A Boolean search string in a search engine has its structure. Its elements are: keywords, key phrases in quotation marks, operators (like site:), and special characters (like “*” in Google). Unfortunately, this structure has little to do with what we have in mind when we search; so the challenge is to translate our search for people with certain professional background into those cryptic-looking strings. To facilitate this translation, let’s think of the structure of our search this way:
1. What type of a document are we looking for? This could be: a resume, an online profile on a particular network, a list of people, someone’s contact info, or some other type of a page. To get to that type of results (perhaps risking some false positives but that’s OK) we could start the search string with:
- A resume: intitle:resume OR inurl:resume -jobs -job…
- An online profile (example): site:zoominfo.com/people…
- A list of people: filetype:xls name title company phone email…
2. What kind of terminology are we looking for? These are your keywords, like Java, or C++, or SAP, etc.
3. What is the physical location? We add names of towns, area codes, zip codes, and other location pointers.
4. What are the target titles? Target companies? These seem straightforward.
5. What do we want to exclude? (Example: exclude “managers”) Use the minus to exclude words.
This doesn’t cover it all – but in many cases will help someone new to complex Boolean searching to get going. To construct your initial search just follow the structure: 1-2-3-4-5. Then (as always) alter the string depending on the results.
As an example, let’s search for resumes of Java developers in NYC from one of the large Wall Street companies. Let’s construct the search following the steps above; this is an example to illustrate the concept – and a fine search string to play with:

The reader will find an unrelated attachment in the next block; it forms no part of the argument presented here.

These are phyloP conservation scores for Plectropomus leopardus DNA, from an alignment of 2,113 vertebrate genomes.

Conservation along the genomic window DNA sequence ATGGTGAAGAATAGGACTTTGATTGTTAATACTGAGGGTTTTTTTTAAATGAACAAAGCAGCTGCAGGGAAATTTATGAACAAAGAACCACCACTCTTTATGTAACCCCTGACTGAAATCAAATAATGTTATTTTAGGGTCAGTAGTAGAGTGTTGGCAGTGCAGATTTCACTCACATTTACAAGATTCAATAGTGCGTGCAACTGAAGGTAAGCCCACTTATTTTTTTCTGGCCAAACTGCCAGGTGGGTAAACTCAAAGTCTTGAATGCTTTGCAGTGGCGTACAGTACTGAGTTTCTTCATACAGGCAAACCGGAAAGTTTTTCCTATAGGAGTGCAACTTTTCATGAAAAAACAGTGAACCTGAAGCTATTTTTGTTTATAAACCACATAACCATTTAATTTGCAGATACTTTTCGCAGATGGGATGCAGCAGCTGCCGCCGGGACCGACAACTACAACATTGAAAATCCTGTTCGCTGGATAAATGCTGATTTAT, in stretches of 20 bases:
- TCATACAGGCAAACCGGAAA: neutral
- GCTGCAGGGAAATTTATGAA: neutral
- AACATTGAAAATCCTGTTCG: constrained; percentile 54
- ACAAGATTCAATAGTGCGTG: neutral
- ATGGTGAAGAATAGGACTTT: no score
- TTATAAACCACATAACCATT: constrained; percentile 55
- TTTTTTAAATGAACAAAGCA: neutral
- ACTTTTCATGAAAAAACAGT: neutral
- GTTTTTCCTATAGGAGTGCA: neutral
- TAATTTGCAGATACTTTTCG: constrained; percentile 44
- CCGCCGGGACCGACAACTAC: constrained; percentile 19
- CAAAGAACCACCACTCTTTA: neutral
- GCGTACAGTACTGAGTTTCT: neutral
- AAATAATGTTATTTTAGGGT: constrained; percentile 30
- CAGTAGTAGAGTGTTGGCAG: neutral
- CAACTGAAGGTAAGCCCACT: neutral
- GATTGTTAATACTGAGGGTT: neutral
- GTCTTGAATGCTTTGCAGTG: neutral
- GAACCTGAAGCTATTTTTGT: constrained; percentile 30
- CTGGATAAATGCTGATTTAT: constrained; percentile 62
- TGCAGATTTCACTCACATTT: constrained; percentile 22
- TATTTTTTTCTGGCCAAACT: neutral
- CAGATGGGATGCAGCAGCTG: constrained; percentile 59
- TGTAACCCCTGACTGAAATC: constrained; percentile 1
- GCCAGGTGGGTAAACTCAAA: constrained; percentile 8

intitle:resume OR inurl:resume -jobs -job Java NYC OR 212 OR “new york” developer Bloomberg OR Goldman OR Morgan OR Merill -manager
That is my point for today. I am very interested to hear if it would help to create Boolean strings.
This is helpful. Would you mind showing an example for the “list of people” such as a list of employees working for a particular company or list of members in a professional association?
Let’s imagine first what we are going to find. There are many lists out there – but can we expect to find a list of employees for a particular company online, in the open? I don’t think so. Some lists of members may be available, but most are “behind” a password. This is info from the deep web and we can’t expect to find it on Google.
There are many lists that can be found though! Try something like this on Google, for example:
filetype:xls first last name email company title address state city 2011 attendees healthcare
Can your suggest a way to find names, titles, contact information for people attending conferences? I know that often these types of lists are sent out to conference participants but don’t know if there is a way for non-attendees to access them.
Your patience with those with a big learning curve is so appreciated.
Thank you Irina,
This is most helpful. I did my homework and played with the above string: when searching for resume, what is the difference of placing intitle: or inurl: before the work? I also wonder if Zoominfo.com is your prefered profile finding site.
I apprreciate your mails always!
Zoominfo.com is one of many great sites out there. I love their User interface.
inurl and intitle point to different parts of a web page – the URL (the web address) and the title that your browser shows. Try using each one separately (along with multiple keywords), to see the difference.
http://www.zoominfo.com is a very good site to get details of executive levels, Email Formats, Comapny Address. Any one can get Zoominfo account for free by installing Zoominfo Community Edition in your system, by which you can get complete access to zoominfo. But you should not use massive usage of Zoominfo with CE (Community Edition) otherwise they may block your account….. Use Wisely….. 🙂
Kandula Santosh Kumar
Awesome post. Very insightful and great content. Thanks!
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